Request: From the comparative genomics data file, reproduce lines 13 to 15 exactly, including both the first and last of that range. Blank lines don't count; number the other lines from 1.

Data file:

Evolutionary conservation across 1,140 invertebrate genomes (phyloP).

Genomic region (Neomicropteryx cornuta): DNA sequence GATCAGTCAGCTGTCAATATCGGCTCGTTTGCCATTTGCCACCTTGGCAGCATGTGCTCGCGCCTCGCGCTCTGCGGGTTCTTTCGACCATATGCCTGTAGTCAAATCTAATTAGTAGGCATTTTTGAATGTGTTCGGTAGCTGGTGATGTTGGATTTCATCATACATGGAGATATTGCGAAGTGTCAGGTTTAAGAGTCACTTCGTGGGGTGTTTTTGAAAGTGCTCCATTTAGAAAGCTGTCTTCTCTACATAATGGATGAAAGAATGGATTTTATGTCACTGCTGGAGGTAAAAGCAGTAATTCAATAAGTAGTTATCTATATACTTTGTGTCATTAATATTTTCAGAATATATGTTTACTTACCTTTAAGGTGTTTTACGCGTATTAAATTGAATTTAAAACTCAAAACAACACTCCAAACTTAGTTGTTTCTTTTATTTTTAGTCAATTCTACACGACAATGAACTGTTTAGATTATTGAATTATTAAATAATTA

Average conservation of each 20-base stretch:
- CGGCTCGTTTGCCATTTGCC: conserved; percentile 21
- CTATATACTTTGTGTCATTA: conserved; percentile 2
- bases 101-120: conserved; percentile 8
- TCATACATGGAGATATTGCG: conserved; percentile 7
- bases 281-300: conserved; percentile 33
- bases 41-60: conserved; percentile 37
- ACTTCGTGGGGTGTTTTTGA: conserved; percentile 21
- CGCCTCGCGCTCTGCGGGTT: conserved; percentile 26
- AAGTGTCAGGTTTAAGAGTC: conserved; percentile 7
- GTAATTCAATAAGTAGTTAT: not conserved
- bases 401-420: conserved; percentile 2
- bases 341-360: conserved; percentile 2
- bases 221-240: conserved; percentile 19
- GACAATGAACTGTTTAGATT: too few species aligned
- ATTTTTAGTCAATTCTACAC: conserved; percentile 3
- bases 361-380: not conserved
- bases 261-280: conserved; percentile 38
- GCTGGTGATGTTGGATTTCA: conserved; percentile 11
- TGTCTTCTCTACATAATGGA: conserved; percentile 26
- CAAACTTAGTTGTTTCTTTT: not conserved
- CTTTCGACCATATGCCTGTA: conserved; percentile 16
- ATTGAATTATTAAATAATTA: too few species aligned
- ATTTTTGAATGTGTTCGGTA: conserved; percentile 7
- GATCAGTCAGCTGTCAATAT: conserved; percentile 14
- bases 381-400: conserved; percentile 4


- GTAATTCAATAAGTAGTTAT: not conserved
- bases 401-420: conserved; percentile 2
- bases 341-360: conserved; percentile 2